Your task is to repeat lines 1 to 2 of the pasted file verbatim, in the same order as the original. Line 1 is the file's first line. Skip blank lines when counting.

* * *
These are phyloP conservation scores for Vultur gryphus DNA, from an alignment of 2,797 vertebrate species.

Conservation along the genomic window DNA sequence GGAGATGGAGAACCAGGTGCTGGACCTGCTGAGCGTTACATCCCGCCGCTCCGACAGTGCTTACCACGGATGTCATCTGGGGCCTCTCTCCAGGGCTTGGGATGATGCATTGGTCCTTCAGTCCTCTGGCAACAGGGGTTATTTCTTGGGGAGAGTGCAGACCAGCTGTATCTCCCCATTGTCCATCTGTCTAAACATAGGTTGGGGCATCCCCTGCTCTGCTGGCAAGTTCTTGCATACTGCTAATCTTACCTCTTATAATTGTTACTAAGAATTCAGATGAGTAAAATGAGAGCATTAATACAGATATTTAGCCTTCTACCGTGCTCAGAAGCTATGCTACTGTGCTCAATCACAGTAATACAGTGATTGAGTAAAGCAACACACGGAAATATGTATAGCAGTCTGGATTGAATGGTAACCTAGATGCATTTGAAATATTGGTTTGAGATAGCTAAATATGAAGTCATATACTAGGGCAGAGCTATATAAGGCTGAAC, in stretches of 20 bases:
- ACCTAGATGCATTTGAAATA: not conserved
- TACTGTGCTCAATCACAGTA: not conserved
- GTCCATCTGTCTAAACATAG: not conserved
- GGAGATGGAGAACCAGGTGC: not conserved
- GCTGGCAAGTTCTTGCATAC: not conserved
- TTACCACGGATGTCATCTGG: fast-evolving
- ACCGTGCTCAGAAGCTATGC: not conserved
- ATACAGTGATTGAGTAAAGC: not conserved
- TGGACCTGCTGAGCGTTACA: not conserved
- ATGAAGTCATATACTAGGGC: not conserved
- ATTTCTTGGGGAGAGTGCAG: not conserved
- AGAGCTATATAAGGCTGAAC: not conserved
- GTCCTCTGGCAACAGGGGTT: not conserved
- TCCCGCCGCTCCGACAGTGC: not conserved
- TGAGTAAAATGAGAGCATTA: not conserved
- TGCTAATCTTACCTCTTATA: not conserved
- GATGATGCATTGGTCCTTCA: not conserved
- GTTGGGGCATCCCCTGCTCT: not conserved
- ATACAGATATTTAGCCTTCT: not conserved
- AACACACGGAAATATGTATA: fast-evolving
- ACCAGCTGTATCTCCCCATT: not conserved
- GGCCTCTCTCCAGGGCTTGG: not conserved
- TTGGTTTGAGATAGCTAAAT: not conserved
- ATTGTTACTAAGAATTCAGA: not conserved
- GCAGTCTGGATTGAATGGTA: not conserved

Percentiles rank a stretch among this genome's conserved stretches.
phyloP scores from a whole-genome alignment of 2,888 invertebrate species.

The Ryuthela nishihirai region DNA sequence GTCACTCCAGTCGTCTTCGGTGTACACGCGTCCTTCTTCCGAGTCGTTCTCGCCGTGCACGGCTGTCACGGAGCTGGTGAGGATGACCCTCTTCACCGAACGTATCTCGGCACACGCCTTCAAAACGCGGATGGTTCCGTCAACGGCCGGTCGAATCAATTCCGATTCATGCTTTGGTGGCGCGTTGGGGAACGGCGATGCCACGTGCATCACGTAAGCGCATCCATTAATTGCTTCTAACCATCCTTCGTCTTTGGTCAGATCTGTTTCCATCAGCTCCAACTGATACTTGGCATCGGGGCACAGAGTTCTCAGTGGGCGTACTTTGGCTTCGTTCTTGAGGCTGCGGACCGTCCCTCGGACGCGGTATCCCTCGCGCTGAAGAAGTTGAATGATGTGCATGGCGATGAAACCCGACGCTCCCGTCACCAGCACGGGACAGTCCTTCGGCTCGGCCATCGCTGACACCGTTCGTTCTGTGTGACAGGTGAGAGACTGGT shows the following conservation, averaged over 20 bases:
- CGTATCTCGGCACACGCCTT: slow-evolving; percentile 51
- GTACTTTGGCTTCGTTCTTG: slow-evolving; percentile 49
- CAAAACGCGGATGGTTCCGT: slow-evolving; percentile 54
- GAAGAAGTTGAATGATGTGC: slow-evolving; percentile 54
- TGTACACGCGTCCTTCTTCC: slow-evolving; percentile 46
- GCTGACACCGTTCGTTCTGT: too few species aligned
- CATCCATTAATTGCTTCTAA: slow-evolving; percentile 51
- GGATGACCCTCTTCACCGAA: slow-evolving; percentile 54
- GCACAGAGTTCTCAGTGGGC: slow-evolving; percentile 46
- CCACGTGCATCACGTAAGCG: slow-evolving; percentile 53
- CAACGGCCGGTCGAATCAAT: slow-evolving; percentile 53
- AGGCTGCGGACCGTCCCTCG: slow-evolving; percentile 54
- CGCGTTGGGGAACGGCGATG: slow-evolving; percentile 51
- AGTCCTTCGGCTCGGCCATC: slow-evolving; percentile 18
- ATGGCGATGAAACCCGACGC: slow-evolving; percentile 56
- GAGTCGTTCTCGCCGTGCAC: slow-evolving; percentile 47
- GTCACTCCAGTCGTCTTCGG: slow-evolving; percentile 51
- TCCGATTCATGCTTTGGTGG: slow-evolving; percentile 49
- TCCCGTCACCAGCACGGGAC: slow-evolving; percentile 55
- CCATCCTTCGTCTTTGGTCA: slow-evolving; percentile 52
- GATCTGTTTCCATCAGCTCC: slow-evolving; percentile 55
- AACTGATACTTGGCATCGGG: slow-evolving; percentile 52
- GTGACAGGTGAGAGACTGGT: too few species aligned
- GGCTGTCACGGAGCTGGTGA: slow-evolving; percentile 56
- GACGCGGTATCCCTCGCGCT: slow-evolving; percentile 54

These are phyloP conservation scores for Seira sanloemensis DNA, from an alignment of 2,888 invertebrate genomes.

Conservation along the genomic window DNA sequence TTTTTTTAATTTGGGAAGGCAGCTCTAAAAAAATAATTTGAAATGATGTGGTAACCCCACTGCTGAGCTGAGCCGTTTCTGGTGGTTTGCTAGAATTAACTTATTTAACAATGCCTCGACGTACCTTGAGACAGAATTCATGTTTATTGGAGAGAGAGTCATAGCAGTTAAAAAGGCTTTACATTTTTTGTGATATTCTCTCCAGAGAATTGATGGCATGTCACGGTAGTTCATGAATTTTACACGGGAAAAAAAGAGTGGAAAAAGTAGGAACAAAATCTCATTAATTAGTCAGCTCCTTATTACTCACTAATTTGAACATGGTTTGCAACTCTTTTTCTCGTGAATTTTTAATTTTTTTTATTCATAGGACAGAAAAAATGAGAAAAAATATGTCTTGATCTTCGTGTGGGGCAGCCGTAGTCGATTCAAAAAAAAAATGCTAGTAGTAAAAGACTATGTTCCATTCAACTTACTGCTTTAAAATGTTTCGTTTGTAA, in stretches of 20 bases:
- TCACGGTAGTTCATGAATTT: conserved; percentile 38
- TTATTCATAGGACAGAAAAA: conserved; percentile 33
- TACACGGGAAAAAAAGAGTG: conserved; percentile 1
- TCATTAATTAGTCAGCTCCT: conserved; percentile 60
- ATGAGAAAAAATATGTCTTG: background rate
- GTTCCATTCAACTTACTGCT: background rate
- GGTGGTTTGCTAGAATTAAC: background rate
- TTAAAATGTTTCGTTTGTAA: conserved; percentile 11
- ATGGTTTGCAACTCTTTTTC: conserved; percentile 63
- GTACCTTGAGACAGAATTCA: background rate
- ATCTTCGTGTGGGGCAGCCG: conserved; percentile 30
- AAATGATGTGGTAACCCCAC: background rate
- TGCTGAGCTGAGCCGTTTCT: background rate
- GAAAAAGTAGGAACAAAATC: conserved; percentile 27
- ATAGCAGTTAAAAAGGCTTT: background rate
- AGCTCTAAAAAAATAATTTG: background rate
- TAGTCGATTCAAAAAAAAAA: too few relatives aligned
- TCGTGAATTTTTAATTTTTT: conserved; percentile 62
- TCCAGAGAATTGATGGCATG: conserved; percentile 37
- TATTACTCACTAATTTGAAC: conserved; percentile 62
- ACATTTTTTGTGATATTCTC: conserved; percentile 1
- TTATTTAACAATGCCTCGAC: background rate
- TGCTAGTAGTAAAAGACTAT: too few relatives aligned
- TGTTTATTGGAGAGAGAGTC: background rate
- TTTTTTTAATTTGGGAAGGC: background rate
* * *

These are phyloP conservation scores for Vultur gryphus DNA, from an alignment of 2,797 vertebrate species.

Conservation along the genomic window DNA sequence GGAGATGGAGAACCAGGTGCTGGACCTGCTGAGCGTTACATCCCGCCGCTCCGACAGTGCTTACCACGGATGTCATCTGGGGCCTCTCTCCAGGGCTTGGGATGATGCATTGGTCCTTCAGTCCTCTGGCAACAGGGGTTATTTCTTGGGGAGAGTGCAGACCAGCTGTATCTCCCCATTGTCCATCTGTCTAAACATAGGTTGGGGCATCCCCTGCTCTGCTGGCAAGTTCTTGCATACTGCTAATCTTACCTCTTATAATTGTTACTAAGAATTCAGATGAGTAAAATGAGAGCATTAATACAGATATTTAGCCTTCTACCGTGCTCAGAAGCTATGCTACTGTGCTCAATCACAGTAATACAGTGATTGAGTAAAGCAACACACGGAAATATGTATAGCAGTCTGGATTGAATGGTAACCTAGATGCATTTGAAATATTGGTTTGAGATAGCTAAATATGAAGTCATATACTAGGGCAGAGCTATATAAGGCTGAAC, in stretches of 20 bases: